Several fermenting bottles of wines stacked together.
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Individual Care

Once aging is complete and the wines have been riddled, the neck of each bottle is frozen. When the cap is removed, called disgorgement, the leftover yeast sediments are removed within the ice plug.

Each bottle is individually disgorged, corked, crowned, and labeled by hand. The month of disgorgement is listed on the back of each bottle.

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While steeped in tradition, each generation of the Frank family innovated all aspects of our winery. Today we continue to innovate by utilizing unique winemaking techniques such as skin-contact white winemaking, winter fermentation techniques, and amphora and clay aging. 

When Dr. Konstantin Frank began planting grapes on the west side of Keuka Lake in the late 1950s, he made sure to plant the ancient Georgian varieties Rkatsiteli and Saperavi. Konstantin viewed these varieties as treasured links to his homeland. Over the years, these ancient varieties have helped set Dr. Frank’s winemaking portfolio apart. With the release of our Amber Rkatsiteli, our winemaking team aims to take Rkatsiteli to a whole new level by embracing one of Georgia’s most traditional winemaking techniques.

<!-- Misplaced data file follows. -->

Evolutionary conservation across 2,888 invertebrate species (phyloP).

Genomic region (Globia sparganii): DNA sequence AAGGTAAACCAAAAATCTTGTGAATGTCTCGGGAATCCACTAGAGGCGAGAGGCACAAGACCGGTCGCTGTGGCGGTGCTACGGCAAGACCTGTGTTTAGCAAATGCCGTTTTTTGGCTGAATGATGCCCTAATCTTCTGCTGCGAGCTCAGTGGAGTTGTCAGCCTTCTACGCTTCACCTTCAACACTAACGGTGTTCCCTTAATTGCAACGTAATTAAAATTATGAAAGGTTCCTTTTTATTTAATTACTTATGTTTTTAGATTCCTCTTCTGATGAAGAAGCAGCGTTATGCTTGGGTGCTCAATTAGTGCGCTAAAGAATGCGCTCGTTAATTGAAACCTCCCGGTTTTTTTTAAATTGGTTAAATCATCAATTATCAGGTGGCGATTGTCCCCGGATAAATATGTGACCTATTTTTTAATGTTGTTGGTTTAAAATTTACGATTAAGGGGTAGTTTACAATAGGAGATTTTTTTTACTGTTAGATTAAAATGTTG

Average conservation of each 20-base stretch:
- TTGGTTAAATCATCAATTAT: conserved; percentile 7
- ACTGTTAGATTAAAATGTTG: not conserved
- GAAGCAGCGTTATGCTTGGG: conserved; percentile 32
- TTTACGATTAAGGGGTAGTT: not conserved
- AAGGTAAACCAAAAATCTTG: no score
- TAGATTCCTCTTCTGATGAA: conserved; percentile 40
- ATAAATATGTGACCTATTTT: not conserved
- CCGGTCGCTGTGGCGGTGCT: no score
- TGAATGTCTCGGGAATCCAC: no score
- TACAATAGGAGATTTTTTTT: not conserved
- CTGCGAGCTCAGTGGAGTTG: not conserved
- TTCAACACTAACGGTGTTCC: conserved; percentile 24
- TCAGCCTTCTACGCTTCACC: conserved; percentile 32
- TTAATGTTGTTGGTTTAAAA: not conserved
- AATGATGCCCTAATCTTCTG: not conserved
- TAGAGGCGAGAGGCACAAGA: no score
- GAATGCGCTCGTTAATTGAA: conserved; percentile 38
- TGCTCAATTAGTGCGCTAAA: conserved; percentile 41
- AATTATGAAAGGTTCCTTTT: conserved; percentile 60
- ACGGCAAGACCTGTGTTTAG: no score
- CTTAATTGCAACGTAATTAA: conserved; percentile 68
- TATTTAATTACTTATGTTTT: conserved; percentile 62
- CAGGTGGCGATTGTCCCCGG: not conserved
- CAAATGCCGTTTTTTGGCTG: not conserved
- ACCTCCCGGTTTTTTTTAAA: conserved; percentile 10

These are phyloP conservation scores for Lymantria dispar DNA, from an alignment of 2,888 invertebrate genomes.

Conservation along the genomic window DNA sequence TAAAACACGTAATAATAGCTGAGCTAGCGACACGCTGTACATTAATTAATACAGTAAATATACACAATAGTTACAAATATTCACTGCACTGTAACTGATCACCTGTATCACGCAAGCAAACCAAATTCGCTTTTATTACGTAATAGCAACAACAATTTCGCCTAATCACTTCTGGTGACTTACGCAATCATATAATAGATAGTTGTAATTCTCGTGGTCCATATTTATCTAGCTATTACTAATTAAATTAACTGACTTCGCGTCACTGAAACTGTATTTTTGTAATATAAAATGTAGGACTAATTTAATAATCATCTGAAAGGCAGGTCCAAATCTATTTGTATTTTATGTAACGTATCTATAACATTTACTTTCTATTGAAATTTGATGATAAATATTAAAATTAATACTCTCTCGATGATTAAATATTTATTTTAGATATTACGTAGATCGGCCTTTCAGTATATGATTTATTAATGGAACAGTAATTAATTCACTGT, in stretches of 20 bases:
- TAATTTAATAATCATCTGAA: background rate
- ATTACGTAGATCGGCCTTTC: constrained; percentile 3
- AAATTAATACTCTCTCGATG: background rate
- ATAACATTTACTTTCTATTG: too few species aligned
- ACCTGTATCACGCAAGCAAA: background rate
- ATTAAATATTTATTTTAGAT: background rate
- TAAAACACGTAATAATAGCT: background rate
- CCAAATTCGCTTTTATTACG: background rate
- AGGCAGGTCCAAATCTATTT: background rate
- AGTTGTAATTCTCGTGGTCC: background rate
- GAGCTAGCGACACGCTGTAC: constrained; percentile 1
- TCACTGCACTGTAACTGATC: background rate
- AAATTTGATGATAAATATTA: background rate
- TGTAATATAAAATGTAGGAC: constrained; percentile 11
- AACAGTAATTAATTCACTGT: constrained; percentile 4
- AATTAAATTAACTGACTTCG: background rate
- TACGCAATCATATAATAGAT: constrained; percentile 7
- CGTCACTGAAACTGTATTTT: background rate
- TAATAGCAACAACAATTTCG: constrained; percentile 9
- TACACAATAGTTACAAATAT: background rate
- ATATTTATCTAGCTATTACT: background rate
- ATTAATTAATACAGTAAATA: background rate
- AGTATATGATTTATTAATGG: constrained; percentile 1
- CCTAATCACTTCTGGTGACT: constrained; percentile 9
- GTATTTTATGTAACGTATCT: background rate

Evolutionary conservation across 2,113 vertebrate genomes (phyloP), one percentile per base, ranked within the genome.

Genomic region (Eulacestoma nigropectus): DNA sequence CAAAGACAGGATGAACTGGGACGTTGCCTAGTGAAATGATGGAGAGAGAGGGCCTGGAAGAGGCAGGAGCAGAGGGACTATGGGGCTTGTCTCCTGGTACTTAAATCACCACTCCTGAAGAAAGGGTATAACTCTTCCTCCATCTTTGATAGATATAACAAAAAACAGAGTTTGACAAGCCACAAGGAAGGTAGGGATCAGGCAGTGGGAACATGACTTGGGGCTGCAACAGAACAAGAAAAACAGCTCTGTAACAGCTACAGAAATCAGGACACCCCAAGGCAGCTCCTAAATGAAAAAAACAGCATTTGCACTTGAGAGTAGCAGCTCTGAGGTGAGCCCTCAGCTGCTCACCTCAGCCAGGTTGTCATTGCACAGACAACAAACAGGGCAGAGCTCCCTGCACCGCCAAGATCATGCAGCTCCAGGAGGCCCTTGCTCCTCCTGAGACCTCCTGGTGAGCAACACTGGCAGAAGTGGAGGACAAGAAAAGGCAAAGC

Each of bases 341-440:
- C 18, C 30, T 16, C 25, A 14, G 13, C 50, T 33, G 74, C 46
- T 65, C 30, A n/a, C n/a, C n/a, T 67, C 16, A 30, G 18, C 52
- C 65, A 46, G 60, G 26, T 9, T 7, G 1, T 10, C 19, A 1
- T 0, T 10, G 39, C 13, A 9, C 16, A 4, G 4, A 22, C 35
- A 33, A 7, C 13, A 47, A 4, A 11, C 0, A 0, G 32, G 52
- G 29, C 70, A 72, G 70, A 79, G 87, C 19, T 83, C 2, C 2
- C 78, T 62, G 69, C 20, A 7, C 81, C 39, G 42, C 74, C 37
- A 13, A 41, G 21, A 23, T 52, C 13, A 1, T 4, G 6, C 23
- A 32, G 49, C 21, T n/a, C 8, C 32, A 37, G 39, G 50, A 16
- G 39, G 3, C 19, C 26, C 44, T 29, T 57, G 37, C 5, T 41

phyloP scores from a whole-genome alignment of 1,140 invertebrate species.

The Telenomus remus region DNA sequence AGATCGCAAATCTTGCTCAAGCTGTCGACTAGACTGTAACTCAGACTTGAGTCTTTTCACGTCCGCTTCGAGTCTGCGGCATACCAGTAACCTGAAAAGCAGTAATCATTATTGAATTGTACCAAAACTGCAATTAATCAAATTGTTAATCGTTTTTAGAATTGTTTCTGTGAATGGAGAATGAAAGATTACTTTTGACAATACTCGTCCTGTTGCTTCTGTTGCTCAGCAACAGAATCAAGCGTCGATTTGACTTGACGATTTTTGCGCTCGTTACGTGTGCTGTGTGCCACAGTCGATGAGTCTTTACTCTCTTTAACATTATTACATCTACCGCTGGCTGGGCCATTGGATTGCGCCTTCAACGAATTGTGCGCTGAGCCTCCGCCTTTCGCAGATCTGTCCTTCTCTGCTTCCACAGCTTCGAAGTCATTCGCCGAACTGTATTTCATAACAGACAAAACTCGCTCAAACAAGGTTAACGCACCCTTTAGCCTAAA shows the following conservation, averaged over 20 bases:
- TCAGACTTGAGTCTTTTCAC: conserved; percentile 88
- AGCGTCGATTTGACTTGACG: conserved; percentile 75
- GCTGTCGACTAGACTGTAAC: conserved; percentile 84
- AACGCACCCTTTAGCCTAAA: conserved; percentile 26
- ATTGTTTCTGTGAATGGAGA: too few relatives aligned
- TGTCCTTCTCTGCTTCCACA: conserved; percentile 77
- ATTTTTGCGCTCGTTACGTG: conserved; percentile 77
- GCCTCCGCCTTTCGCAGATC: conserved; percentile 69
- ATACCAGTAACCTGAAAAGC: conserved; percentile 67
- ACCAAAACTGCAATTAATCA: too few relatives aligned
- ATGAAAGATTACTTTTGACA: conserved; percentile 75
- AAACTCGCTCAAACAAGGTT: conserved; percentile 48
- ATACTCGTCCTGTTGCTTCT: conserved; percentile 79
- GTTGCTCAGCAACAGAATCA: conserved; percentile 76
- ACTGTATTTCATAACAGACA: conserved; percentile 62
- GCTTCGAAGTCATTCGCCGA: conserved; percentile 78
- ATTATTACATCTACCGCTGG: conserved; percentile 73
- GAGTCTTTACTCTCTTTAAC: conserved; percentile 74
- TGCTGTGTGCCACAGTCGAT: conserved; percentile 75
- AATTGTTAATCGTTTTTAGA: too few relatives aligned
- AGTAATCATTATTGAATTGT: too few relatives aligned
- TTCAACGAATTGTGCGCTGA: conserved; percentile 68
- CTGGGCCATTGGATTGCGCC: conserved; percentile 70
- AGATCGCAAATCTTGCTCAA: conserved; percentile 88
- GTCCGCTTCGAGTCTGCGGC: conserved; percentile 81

Similar to a wine barrel, amphorae cause micro-oxygenation, which concentrates the wine. And since an amphora is shaped like an oval, it keeps the wine and leaves constantly moving and in suspension. Interestingly, an amphora is usually toasted inside 3-4 times, which creates a layer like beeswax. This beeswax-like layer adds additional protection to the wine ensuring that the wine does not seep through the porous clay of the amphora.

Unlike a wine barrel, an amphora does not impart any flavors to the wine. What an amphora does provide, however, is roundness, mouthfeel, and concentration. An amphora softens the flavors of Rkatsiteli as well as its tannins. In summation, most of the flavors in the wine come from the grape itself, but an amphora adds to the flavors’ concentration and complexity.

An amphora vessel.
Amber Rkatsiteli in an amphora vessel fermenting.